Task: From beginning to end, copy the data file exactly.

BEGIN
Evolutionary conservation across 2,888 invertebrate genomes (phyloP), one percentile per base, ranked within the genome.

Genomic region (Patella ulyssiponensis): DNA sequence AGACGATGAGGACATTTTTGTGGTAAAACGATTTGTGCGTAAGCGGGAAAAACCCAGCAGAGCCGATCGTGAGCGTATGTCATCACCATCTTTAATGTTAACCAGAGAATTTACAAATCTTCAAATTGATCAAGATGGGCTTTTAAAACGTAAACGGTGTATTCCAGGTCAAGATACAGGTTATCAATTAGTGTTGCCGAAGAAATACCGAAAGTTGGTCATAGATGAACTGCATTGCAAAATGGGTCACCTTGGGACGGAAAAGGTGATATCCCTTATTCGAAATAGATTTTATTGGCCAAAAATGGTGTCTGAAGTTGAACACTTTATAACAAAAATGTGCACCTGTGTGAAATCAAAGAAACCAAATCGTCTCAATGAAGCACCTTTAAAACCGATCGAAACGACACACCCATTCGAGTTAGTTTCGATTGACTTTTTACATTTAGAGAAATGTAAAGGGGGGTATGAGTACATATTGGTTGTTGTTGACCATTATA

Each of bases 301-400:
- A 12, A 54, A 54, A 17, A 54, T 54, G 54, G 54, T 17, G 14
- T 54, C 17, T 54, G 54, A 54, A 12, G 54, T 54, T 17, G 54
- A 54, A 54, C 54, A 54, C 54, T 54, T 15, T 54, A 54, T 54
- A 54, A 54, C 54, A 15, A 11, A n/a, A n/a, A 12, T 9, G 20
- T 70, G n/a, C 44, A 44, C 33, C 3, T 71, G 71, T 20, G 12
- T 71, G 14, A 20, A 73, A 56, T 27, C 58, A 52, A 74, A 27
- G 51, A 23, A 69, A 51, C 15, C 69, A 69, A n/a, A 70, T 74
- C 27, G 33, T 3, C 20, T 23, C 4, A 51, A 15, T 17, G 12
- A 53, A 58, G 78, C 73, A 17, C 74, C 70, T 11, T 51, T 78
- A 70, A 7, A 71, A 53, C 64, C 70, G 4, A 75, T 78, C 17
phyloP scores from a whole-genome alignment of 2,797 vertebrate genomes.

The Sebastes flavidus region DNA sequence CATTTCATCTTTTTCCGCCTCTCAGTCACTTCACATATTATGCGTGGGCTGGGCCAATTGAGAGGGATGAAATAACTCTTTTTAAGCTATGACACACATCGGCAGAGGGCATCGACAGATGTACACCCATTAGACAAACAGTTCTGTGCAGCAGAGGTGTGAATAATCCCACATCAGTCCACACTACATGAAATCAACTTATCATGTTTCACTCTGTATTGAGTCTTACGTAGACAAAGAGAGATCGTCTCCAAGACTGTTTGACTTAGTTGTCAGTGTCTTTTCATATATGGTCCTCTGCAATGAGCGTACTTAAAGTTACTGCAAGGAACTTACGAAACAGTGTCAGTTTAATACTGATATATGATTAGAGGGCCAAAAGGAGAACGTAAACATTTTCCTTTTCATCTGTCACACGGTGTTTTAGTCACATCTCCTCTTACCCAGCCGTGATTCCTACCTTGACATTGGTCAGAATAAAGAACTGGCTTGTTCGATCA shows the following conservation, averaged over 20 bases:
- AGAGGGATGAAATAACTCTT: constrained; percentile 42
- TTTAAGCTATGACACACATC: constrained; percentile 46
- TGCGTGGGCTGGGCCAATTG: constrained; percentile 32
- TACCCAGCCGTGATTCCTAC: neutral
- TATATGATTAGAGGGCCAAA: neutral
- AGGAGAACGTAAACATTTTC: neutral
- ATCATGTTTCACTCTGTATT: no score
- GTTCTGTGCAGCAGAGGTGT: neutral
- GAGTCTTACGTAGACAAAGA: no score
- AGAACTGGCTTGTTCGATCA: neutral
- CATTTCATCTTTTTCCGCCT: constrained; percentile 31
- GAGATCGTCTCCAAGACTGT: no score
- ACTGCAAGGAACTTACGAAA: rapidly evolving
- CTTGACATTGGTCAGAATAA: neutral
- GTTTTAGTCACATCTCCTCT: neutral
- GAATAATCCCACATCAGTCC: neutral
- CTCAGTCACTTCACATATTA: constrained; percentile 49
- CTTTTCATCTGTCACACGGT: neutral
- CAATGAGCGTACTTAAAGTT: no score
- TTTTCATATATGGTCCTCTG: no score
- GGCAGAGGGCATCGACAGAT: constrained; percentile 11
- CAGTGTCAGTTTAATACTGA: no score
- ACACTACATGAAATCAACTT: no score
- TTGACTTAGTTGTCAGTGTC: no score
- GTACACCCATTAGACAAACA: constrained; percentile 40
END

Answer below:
Evolutionary conservation across 2,888 invertebrate genomes (phyloP), one percentile per base, ranked within the genome.

Genomic region (Patella ulyssiponensis): DNA sequence AGACGATGAGGACATTTTTGTGGTAAAACGATTTGTGCGTAAGCGGGAAAAACCCAGCAGAGCCGATCGTGAGCGTATGTCATCACCATCTTTAATGTTAACCAGAGAATTTACAAATCTTCAAATTGATCAAGATGGGCTTTTAAAACGTAAACGGTGTATTCCAGGTCAAGATACAGGTTATCAATTAGTGTTGCCGAAGAAATACCGAAAGTTGGTCATAGATGAACTGCATTGCAAAATGGGTCACCTTGGGACGGAAAAGGTGATATCCCTTATTCGAAATAGATTTTATTGGCCAAAAATGGTGTCTGAAGTTGAACACTTTATAACAAAAATGTGCACCTGTGTGAAATCAAAGAAACCAAATCGTCTCAATGAAGCACCTTTAAAACCGATCGAAACGACACACCCATTCGAGTTAGTTTCGATTGACTTTTTACATTTAGAGAAATGTAAAGGGGGGTATGAGTACATATTGGTTGTTGTTGACCATTATA

Each of bases 301-400:
- A 12, A 54, A 54, A 17, A 54, T 54, G 54, G 54, T 17, G 14
- T 54, C 17, T 54, G 54, A 54, A 12, G 54, T 54, T 17, G 54
- A 54, A 54, C 54, A 54, C 54, T 54, T 15, T 54, A 54, T 54
- A 54, A 54, C 54, A 15, A 11, A n/a, A n/a, A 12, T 9, G 20
- T 70, G n/a, C 44, A 44, C 33, C 3, T 71, G 71, T 20, G 12
- T 71, G 14, A 20, A 73, A 56, T 27, C 58, A 52, A 74, A 27
- G 51, A 23, A 69, A 51, C 15, C 69, A 69, A n/a, A 70, T 74
- C 27, G 33, T 3, C 20, T 23, C 4, A 51, A 15, T 17, G 12
- A 53, A 58, G 78, C 73, A 17, C 74, C 70, T 11, T 51, T 78
- A 70, A 7, A 71, A 53, C 64, C 70, G 4, A 75, T 78, C 17
phyloP scores from a whole-genome alignment of 2,797 vertebrate genomes.

The Sebastes flavidus region DNA sequence CATTTCATCTTTTTCCGCCTCTCAGTCACTTCACATATTATGCGTGGGCTGGGCCAATTGAGAGGGATGAAATAACTCTTTTTAAGCTATGACACACATCGGCAGAGGGCATCGACAGATGTACACCCATTAGACAAACAGTTCTGTGCAGCAGAGGTGTGAATAATCCCACATCAGTCCACACTACATGAAATCAACTTATCATGTTTCACTCTGTATTGAGTCTTACGTAGACAAAGAGAGATCGTCTCCAAGACTGTTTGACTTAGTTGTCAGTGTCTTTTCATATATGGTCCTCTGCAATGAGCGTACTTAAAGTTACTGCAAGGAACTTACGAAACAGTGTCAGTTTAATACTGATATATGATTAGAGGGCCAAAAGGAGAACGTAAACATTTTCCTTTTCATCTGTCACACGGTGTTTTAGTCACATCTCCTCTTACCCAGCCGTGATTCCTACCTTGACATTGGTCAGAATAAAGAACTGGCTTGTTCGATCA shows the following conservation, averaged over 20 bases:
- AGAGGGATGAAATAACTCTT: constrained; percentile 42
- TTTAAGCTATGACACACATC: constrained; percentile 46
- TGCGTGGGCTGGGCCAATTG: constrained; percentile 32
- TACCCAGCCGTGATTCCTAC: neutral
- TATATGATTAGAGGGCCAAA: neutral
- AGGAGAACGTAAACATTTTC: neutral
- ATCATGTTTCACTCTGTATT: no score
- GTTCTGTGCAGCAGAGGTGT: neutral
- GAGTCTTACGTAGACAAAGA: no score
- AGAACTGGCTTGTTCGATCA: neutral
- CATTTCATCTTTTTCCGCCT: constrained; percentile 31
- GAGATCGTCTCCAAGACTGT: no score
- ACTGCAAGGAACTTACGAAA: rapidly evolving
- CTTGACATTGGTCAGAATAA: neutral
- GTTTTAGTCACATCTCCTCT: neutral
- GAATAATCCCACATCAGTCC: neutral
- CTCAGTCACTTCACATATTA: constrained; percentile 49
- CTTTTCATCTGTCACACGGT: neutral
- CAATGAGCGTACTTAAAGTT: no score
- TTTTCATATATGGTCCTCTG: no score
- GGCAGAGGGCATCGACAGAT: constrained; percentile 11
- CAGTGTCAGTTTAATACTGA: no score
- ACACTACATGAAATCAACTT: no score
- TTGACTTAGTTGTCAGTGTC: no score
- GTACACCCATTAGACAAACA: constrained; percentile 40